13. The method of burning fuel of claim 11 wherein said mixture of fuel and air impinging said second cylinder substantially perpendicular.
14. The method of burning fuel of claim 11 wherein said igniting step is supplying a diffusion flame to said mixture of fuel and air.
15. The method of burning fuel of claim 14 wherein a majority of a pressure reduction occurs through the first array of orifices.
16. A combustion system for a gas turbine engine, said combustion system comprising:
a combustor liner;
a first cylinder having an upstream open end and a downstream closed end, and positioned inside the combustor liner;
a second closed end cylinder positioned between said first cylinder and said combustion liner, said second cylinder being coaxial with said first cylinder, and the closed end of said second cylinder being substantially parallel to the close end of said first cylinder;
a first array of orifices disposed through said first cylinder;
a second array of orifices disposed through said second cylinder, said second array of orifices being substantially axially and/or tangentially offset from said first array of orifices;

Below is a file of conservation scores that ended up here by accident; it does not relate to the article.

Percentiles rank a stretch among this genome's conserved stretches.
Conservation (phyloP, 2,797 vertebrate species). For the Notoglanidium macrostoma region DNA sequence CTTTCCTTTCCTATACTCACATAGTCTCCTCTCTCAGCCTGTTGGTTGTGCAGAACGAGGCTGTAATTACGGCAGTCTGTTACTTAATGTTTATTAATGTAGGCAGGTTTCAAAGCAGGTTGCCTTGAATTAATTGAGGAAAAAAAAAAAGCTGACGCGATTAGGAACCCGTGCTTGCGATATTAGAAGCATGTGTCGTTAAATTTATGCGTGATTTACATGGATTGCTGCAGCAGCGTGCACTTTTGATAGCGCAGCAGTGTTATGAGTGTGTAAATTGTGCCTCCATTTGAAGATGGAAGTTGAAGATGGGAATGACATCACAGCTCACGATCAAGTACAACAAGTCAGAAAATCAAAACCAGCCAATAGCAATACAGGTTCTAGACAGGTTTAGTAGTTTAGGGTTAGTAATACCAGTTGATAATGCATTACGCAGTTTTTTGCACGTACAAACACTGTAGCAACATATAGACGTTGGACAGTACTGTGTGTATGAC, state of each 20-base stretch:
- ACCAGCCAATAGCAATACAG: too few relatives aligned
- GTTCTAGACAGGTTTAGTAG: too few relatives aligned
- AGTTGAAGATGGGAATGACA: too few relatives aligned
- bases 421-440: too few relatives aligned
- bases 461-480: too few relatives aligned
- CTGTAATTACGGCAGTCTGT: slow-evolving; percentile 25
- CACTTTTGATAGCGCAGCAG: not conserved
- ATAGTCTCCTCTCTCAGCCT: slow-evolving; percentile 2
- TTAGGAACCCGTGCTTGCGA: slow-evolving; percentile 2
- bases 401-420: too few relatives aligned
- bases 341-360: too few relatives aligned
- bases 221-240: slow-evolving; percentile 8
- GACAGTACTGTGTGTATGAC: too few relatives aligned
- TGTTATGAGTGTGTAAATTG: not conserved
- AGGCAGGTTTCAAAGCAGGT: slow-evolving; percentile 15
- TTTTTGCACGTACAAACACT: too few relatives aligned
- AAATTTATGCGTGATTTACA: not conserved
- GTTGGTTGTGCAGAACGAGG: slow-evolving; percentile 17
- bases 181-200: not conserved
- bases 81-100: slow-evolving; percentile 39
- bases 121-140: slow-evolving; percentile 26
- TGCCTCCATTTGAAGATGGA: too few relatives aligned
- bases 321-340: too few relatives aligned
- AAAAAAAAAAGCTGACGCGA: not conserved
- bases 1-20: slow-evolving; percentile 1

a mixing conduit fluidly connecting with said first cylinder; and
a fuel supply conduit positioned proximate an entrance portion of said mixing conduit.
17. The combustion system of claim 16 including a fluid mixing means for mixing the fuel and air in said mixing conduit.
18. The combustion system of claim 17 wherein said mixing means includes vortex generator tabs.
19. The combustion system of claim 16 including a slot adjacent a first end portion of said second cylinder, said slot containing a plurality of fuel supply orifices, said pilot fuel supply orifices being connected with a fuel gallery.
20. The combustion system of claim 16 including a circulating device positioned proximate a second end portion of said second cylinder.